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Published in the 1-15 Aug 2004 print edition of MG; send me the print edition

Finding Pathway To Peace In Barcelona
Report on Parliament of World's Religions meeting
By Iqbal A. Ansari

Being in Barcelona (Spain) from 7to 13 July for the third Parliament of World's Religions was a rewarding experience. Organised by the Council for a Parliament of World's Religions, in partnership with Universal Forum of Cultures-Barcelona 2004 and in association with UNESCO Centre of Catalonia, the major theme of wide ranging programmes was Pathways to Peace: the Wisdom of Listening, the Power of Commitment which were aimed at helping participants:
1. Seek peace, justice and sustainability, and commit to work for a better world
2. Acknowledge the humanity of the other, and broaden the sense of community;
3. Foster mutual understanding and respect and learn to live in harmony in the midst of diversity; and,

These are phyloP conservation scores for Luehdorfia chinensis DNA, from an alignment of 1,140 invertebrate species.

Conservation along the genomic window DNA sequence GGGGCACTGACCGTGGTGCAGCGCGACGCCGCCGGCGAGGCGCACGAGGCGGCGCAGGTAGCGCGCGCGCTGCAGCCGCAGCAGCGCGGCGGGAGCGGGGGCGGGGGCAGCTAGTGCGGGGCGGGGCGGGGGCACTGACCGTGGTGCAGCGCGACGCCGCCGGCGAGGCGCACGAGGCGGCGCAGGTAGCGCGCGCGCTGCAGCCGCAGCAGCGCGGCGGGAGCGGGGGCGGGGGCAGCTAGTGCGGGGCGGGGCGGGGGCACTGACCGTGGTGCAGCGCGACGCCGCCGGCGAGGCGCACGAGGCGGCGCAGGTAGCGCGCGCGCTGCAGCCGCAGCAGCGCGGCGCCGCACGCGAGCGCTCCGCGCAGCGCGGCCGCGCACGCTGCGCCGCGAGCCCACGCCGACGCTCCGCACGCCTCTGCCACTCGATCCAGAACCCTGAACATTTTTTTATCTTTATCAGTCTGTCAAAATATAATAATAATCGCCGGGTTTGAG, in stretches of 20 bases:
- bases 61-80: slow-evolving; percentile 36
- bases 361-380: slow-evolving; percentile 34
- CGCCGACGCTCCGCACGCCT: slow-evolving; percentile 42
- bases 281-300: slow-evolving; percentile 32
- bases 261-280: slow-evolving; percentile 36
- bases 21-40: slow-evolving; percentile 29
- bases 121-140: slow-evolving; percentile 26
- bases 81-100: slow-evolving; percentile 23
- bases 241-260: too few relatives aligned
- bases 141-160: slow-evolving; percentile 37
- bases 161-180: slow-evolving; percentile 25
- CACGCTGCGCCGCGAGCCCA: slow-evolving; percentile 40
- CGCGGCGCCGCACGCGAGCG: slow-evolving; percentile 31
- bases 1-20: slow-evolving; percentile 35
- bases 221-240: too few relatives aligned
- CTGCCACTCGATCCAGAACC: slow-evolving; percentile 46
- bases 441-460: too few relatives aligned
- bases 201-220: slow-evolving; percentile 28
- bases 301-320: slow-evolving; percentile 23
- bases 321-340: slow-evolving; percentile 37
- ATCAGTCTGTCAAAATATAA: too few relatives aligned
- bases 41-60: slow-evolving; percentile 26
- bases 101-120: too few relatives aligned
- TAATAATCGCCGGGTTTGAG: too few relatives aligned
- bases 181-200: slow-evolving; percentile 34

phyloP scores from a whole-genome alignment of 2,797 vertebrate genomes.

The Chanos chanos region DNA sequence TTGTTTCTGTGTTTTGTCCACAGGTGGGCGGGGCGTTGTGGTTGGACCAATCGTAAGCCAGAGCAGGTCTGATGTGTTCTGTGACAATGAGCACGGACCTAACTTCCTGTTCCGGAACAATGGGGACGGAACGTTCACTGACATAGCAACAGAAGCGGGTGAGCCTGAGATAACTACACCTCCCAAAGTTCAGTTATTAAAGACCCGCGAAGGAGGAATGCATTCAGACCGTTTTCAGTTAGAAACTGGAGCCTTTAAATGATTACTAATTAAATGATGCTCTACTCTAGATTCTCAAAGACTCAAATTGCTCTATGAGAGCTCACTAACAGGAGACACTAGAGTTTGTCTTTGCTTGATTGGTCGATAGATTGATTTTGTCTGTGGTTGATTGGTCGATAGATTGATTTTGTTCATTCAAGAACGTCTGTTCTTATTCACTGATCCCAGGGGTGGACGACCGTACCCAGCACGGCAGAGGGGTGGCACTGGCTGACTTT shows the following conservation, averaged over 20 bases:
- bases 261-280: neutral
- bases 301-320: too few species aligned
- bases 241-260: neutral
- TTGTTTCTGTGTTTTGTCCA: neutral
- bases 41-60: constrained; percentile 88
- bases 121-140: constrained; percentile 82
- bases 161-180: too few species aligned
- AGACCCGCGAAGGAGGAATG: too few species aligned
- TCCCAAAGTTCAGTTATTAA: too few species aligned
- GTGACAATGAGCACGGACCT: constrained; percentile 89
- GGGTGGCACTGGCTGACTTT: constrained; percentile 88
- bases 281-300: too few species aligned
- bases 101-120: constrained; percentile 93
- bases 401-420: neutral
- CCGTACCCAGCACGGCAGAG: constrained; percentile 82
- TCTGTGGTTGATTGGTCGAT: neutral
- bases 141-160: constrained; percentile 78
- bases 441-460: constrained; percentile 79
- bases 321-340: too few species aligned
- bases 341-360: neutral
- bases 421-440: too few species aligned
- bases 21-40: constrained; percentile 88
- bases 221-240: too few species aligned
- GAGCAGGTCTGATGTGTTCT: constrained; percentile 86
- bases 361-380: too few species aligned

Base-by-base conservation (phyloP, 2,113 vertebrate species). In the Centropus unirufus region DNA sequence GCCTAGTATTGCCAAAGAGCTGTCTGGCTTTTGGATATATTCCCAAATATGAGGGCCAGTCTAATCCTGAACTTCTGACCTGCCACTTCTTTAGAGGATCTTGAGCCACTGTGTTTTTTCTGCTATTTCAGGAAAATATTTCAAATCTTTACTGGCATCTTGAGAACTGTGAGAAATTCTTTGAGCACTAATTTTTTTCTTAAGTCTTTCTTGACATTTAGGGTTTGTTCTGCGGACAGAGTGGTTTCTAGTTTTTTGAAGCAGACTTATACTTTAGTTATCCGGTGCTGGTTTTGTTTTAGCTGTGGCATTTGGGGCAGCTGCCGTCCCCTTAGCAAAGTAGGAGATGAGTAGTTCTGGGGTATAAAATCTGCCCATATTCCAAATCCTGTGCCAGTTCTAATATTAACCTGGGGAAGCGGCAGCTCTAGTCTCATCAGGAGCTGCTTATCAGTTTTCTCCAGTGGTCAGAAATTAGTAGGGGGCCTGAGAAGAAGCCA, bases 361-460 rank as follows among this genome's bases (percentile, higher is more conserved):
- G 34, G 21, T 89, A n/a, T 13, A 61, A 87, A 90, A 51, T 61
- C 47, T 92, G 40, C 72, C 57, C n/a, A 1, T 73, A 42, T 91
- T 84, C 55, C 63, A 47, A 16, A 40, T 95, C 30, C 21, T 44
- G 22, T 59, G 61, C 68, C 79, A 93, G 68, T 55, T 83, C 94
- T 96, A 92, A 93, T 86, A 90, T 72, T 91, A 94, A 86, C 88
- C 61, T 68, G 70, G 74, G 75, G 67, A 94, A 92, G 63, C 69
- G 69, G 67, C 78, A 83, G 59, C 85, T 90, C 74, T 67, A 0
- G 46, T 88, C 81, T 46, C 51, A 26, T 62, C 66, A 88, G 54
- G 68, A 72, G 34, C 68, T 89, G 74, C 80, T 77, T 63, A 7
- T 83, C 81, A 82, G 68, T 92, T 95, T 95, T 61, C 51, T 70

4. Deepen spirituality and experience personal transformation.
The programmes were divided into three primary sections: Intrareligious, Interreligious and Engagement.
Revived after a hundred years, the first Parliament was held in Chicago in 1993focusing on celebration of diversity and harmony and exploring religious responses to critical issues facing the global community; the second Parliament held in Cape Town in 1999 called the world's attention to the struggle to overcome apartheid and build a new South Africa. Held post 9/11 the third Parliament's focus was on peace through dialogue and understanding.
I had the opportunity of making the following five presentations:
(i) "Believing" and "Belonging" in a Plural Society.
(ii) Dialogue of Civilizations: Islam and the West in Quest of a Just and Peaceful World 
(iii) Living Together in the Midst of Conflict.